The non-woven fabric 36 may be of any desired type or weight. The fibrous web may be composed of natural or synthetic fibers, or mixtures thereof, and may be colored, lustered or otherwise decorated as may be desired. The fibrous web may be lightly bonded, or may be an unbonded web. In the latter case, a card web or a plurality of crosslaid card webs may be utilized and supplied in conventional manner, as on a conveyor belt. The Web may be heavily bonded, if desired, but not to the extent that individual fibers may not be readily displaced therefrom and reoriented. As will be evident, the visual character of the product is determined primarily by the fibrous web; an unbonded web will result in a fuzzy or apparently napped surface, a compact relatively heavily bonded web will result in a felt-like surface, and so forth.

As shown in FIGURE 1, plastic sheets 32 may be fed onto the guide plate 20 one after another, either manually or by conventional automatic feed mechanism. The plast1c sheets slide along the guide plate until they pass under the guide roll 38, at which point the non-woven fabric 36 is brought into contact with the upper surface thereof. If deslred, the guide roll 38 may be positively driven, to advance the non-woven fabric and plastic sheets at desired feed rate. The plastic sheet and non-woven fabric assembly then proceeds over the guide plate 20 to the needle loom 10, and is conveniently drawn therethrough by the positively driven drive rolls 40, although other conventional feed means may be employed as well. If guide rool 38 is driven, its speed will be coordinated with the speed of rolls 40.

The guide plate 20 is heated by coil 26 to a temperature suitable to heat the plastic sheet material to softening temperature by the time the assembly reaches the needle loom. The exact temperature of the guide plate must necessarily be varied in accordance with the character of the thermoplastic material, its thickness, the feed rate thereof and other variables. The proper temperature in any case, however, is readily determined, and may be maintained by means of the thermostat 28'. Heat transmission to the plastic material by surface contact has been found to be particularly efficient and readily controllable. The plastic material and/ or guide plate may be heated otherwise than by an electrical resistance heating coil; for example radiant heaters or open gas flames may be utilized as well. It has been found most efiicient, however, to apply heat to the plastic sheet material through the side opposite that to which the non-woven fabric is applied], because of the insulating eifect of the fibrous web.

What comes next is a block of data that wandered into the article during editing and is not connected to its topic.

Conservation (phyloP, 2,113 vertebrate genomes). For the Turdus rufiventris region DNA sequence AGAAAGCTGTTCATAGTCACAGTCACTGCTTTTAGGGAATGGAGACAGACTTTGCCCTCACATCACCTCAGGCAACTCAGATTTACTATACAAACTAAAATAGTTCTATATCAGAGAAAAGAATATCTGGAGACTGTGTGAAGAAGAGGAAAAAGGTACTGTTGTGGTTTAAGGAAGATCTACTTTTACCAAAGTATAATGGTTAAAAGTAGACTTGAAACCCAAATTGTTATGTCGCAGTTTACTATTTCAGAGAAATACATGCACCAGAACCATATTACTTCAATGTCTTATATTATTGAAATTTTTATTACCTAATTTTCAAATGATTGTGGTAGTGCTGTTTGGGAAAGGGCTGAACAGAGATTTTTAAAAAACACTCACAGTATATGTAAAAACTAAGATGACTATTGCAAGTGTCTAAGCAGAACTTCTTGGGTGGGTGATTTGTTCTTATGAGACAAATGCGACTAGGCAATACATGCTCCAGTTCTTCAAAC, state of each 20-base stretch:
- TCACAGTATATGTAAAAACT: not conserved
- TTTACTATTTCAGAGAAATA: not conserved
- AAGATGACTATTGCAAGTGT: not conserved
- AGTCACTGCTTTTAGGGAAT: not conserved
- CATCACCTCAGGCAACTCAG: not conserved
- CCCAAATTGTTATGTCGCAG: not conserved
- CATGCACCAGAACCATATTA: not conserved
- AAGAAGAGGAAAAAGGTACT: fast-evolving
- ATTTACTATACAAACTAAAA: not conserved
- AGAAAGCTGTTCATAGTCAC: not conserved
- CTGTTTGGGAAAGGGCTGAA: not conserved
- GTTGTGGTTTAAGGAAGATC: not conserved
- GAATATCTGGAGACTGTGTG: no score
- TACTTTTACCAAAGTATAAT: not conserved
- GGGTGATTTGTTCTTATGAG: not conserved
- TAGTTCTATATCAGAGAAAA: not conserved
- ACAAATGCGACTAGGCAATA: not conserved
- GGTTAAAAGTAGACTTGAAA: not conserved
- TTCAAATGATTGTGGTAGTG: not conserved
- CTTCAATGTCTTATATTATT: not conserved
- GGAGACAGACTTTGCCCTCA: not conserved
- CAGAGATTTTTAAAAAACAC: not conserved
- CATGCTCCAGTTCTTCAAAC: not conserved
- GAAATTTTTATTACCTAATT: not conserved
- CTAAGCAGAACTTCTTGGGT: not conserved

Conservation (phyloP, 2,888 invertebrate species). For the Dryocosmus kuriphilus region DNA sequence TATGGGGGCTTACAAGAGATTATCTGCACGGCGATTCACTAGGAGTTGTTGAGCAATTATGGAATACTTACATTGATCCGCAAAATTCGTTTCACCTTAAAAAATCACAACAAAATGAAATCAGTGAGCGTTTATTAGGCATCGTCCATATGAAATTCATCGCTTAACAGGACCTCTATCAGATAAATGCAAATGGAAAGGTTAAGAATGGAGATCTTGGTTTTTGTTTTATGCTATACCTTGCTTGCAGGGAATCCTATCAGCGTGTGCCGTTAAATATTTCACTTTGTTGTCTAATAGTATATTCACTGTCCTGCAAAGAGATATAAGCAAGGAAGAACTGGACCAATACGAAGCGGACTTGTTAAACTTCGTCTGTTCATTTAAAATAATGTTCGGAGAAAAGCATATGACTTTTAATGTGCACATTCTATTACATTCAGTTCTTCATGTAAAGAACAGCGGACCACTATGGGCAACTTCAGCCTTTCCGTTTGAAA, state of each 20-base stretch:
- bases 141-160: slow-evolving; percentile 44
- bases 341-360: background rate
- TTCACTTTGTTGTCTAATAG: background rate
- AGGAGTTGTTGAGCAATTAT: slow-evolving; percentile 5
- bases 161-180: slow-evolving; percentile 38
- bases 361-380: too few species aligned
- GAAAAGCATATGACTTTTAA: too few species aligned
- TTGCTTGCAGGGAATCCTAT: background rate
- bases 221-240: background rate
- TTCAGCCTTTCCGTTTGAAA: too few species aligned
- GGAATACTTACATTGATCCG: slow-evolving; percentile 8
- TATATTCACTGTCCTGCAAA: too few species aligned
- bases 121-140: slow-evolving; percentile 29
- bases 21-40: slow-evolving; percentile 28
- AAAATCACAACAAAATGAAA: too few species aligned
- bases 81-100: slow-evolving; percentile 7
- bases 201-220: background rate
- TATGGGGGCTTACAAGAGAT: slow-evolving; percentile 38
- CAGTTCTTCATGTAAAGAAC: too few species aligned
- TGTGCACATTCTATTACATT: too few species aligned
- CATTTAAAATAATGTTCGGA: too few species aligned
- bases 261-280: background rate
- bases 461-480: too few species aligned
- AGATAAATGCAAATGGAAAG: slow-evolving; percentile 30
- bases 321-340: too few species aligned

The plastic sheets with which the invention is concerned cannot be needled by conventional needle loom equipment under ordinary conditions; due to the thickness of the sheet material, the loom needles would break or the sheet would be destroyed. It has been found, however, that if the sheet material is properly heat softened, the assembly may readily be needled. The plastic material cools quickly, however, and it has been found necessary to maintain controlled temperature thereof through the needling operation. For this purpose, the heating coil 22 is provided below the bed plate of the loom, whereby the bed plate may be heated to appropriate temperature to maintain the desired softened state of the plastic sheet. The temperature of the loom bed plate 18 is controlled by thermostat 24, and it has been found frequently desirable in practice to maintain the guide plate 20 and the bed plate 18 at different temperatures. In normal practice, it is desirable that the temperature of the guide plate exceed the temperature of the bed plate, although under some conditions it is preferable to maintain the bed plate at the higher temperature; in any event, individual temperature control of the guide plate and bed plate facilitates optimum operation.

The needles 14 may be of conventional barb type, and the needle board 12 and the throw of the machine are adjusted so that the leading needle barbs penetrate through the underlying plastic sheet of the assembly. With the plastic material in properly softened condition, the needles penetrate the plastic sheet without difiiculty, and their barbs engage fibers of the fibrous web and carry some of them into and through the plastic sheet. The resultant composite product is illustrated in FIGURE 2, wherein it is indicated that each needle penetration leaves a fiber bundle 42 disposed substantially normal to the product plane, the fiber bundles extending through the non-woven fabric 36 and through the sheet perforations 44, and some distance beyond. It has been found that some of the fibers are pressed by the needles into the walls of the perforations 44, and are firmly locked in place by the plastic material when it cools, whereby the fibrous web is firmly associated with the plastic sheet.

If desired, after completion of the product, a binder solution such as starch or an elastomeric dispersion may be applied to the plastic side of the product, in order to more firmly lock the fibers extending therethrough. The additional binder coating may be applied at any time after the needling operation, in any convenient manner. For example, the binder may be applied by brushing or spraying. In most cases, however, the fibrous web is firmly aflixed to the plastic sheet by the needling operation, and a subsequent bonding step is not necessary.